Gift Card Management - When Income Tax and State Unclaimed Property Laws Converge

Scott Smith
January 25, 2010 — 1,643 views  
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When Income Tax and State Unclaimed Property Laws Converge
As we head into the 2009 holiday shopping season, the popularity of gift card programs for retailers, restaurants and other hospitality businesses and their customers becomes apparent. "Breakage," that portion of gift card balances that are not redeemed for food, beverage or merchandise, also can be an important short-term cash flow benefit for the card issuer. Yet, a number of States will treat unredeemed gift card balances as unclaimed property. As a result, some issuers of gift cards have used separate entities to manage their gift card programs to achieve intended unclaimed property compliance benefits. In turn, how these gift card management entities recognize income from gift card sales has caught the attention of the Internal Revenue Service (IRS).

Internal Revenue Service's LMSB Audit Initiative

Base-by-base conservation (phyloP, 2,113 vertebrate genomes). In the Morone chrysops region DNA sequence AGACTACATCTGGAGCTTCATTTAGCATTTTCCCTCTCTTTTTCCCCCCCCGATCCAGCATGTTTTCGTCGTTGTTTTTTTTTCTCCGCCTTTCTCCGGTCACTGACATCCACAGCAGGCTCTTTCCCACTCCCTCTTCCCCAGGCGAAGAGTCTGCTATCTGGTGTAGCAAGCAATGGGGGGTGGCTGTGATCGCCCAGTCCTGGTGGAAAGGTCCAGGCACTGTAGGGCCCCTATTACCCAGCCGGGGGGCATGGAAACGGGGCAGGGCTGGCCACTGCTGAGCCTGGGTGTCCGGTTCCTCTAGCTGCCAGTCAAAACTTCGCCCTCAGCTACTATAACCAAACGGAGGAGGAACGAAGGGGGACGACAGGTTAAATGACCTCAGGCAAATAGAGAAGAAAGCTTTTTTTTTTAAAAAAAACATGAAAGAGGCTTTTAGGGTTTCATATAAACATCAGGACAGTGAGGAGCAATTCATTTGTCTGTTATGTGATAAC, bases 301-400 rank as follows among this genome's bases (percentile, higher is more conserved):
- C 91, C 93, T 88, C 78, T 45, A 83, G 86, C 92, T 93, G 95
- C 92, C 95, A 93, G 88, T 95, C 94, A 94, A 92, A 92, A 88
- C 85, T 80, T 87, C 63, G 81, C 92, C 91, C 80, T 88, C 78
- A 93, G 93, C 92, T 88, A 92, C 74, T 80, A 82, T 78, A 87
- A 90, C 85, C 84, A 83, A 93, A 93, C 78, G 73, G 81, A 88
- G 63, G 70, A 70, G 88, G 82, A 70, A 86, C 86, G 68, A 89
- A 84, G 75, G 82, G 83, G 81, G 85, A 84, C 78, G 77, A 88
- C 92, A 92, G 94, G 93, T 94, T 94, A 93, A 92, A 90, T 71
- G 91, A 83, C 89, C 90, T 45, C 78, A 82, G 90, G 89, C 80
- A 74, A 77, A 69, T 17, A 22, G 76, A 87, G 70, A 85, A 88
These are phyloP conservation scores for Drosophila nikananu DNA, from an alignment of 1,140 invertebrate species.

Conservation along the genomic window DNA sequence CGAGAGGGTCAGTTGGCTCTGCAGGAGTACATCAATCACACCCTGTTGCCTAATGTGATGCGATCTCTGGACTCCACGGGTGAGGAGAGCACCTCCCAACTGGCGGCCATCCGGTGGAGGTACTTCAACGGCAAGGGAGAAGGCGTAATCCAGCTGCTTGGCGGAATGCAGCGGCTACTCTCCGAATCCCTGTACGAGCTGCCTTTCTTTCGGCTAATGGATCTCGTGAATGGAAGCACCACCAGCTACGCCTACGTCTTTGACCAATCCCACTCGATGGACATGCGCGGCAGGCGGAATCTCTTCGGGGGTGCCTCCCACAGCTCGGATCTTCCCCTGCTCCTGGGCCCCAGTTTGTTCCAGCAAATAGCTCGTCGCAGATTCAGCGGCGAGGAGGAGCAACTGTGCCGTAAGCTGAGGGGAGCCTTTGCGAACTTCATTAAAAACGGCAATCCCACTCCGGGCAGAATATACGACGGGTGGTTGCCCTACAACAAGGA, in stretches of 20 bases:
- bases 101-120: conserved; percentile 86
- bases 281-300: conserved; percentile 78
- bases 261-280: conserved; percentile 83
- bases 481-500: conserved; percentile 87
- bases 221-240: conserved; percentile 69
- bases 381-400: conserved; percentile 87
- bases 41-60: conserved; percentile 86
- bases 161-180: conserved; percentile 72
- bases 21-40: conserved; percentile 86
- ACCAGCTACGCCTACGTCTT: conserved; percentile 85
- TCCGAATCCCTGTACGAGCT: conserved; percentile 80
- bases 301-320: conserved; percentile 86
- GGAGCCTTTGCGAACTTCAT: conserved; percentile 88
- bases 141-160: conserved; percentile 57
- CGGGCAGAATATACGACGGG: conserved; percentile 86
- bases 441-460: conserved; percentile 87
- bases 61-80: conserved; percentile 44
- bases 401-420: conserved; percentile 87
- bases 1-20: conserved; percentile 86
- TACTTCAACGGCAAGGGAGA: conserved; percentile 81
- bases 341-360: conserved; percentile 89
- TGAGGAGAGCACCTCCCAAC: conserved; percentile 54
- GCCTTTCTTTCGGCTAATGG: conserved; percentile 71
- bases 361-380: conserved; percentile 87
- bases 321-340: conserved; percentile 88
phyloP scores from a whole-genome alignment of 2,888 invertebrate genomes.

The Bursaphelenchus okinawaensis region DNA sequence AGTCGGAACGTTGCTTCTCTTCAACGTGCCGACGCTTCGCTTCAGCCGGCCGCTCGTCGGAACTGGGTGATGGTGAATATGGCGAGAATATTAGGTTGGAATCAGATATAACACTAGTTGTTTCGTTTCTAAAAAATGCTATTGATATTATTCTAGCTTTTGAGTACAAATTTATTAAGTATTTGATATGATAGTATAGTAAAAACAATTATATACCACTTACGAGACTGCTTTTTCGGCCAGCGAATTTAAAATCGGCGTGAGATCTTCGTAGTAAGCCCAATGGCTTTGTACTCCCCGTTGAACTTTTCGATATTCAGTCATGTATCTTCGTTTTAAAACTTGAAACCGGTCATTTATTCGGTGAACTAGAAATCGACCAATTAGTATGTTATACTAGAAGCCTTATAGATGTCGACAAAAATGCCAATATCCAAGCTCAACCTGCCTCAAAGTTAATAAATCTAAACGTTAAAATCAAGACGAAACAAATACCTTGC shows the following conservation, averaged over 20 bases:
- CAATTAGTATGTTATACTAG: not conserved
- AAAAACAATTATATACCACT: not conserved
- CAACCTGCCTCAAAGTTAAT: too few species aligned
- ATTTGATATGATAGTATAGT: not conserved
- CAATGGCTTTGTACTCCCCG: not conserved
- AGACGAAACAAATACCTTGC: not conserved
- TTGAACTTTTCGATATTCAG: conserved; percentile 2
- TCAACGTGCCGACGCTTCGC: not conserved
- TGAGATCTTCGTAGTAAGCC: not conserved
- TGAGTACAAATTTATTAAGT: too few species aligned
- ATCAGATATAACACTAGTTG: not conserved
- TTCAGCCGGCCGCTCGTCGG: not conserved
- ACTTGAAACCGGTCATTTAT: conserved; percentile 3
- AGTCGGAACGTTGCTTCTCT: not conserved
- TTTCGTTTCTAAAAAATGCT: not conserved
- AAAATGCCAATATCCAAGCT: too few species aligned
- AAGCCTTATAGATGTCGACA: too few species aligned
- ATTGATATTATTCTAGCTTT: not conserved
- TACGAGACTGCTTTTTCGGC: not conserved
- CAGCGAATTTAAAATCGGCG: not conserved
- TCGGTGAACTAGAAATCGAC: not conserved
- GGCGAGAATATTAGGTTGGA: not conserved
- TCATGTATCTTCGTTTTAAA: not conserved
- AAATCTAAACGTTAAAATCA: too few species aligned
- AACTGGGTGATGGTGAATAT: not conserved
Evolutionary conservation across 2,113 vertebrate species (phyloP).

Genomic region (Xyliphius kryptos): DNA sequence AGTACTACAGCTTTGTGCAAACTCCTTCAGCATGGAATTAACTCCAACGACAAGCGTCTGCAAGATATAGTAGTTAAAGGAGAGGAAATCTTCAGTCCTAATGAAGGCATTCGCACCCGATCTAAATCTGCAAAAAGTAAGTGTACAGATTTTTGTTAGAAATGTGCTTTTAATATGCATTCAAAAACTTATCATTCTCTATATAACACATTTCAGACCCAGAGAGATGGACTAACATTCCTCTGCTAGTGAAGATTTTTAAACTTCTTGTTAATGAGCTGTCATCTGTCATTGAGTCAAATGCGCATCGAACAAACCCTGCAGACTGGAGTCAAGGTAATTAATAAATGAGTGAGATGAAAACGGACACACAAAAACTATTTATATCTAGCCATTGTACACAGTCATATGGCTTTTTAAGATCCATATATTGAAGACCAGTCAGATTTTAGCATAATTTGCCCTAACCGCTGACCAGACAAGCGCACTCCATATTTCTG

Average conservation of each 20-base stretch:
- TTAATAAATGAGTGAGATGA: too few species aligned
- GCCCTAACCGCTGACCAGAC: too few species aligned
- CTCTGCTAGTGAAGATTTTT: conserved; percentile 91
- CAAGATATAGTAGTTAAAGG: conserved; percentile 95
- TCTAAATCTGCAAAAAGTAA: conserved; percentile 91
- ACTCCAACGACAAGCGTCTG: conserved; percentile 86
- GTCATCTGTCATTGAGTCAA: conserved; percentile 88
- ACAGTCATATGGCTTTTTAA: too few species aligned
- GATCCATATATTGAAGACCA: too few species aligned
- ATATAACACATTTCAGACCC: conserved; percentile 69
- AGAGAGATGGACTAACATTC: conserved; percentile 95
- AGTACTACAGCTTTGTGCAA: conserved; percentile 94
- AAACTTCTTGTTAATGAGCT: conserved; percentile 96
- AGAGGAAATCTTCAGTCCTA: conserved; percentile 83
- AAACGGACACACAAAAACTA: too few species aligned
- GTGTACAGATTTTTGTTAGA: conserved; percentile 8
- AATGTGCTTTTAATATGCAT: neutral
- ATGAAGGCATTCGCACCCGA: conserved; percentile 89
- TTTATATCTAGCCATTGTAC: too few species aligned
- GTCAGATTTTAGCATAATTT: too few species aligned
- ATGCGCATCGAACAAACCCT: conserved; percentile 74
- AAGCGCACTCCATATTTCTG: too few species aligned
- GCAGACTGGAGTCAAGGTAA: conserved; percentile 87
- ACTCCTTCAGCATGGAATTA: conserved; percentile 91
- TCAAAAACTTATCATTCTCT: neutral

In 2007, the IRS's Large and Mid-size Business Division (LMSB) issued a directive to its revenue agents in the field announcing an audit initiative targeting what the IRS viewed as improper treatment in recognition of income from sales of gift cards and gift certificates by restaurants and retailers.1 The directive clarifies that, although a sale of a gift card is income for financial statement accounting purposes when the card is redeemed, income is generally recognized for tax purposes when the card is sold. However, if a taxpayer can properly use the "advance payment" deferral rules of Treas. Reg. § 1.451-5 and Rev. Proc. 2004-342, then unredeemed gift card income can be deferred up to the last day of the second tax year following the year of sale. Among other requirements, IRS rules require the seller of the gift card to also be the seller of the merchandise for which a card balance is redeemed.

State Unclaimed Property Laws

Roughly half of the States treat balances on gift cards or certificates that have not been redeemed for a period of years, usually three to five years after issuance, as unclaimed property. These States require the "holder," the card issuer, to report and pay to the State the unredeemed balance upon expiration of the "dormancy period" when the unredeemed gift card balance is deemed abandoned by the owner. Thus, while unredeemed gift card balances may be taken into income for tax purposes, that balance may also be unclaimed property payable to a State.

Another group of States will not treat unredeemed gift card balances as unclaimed property, depending on requirements that may vary by State.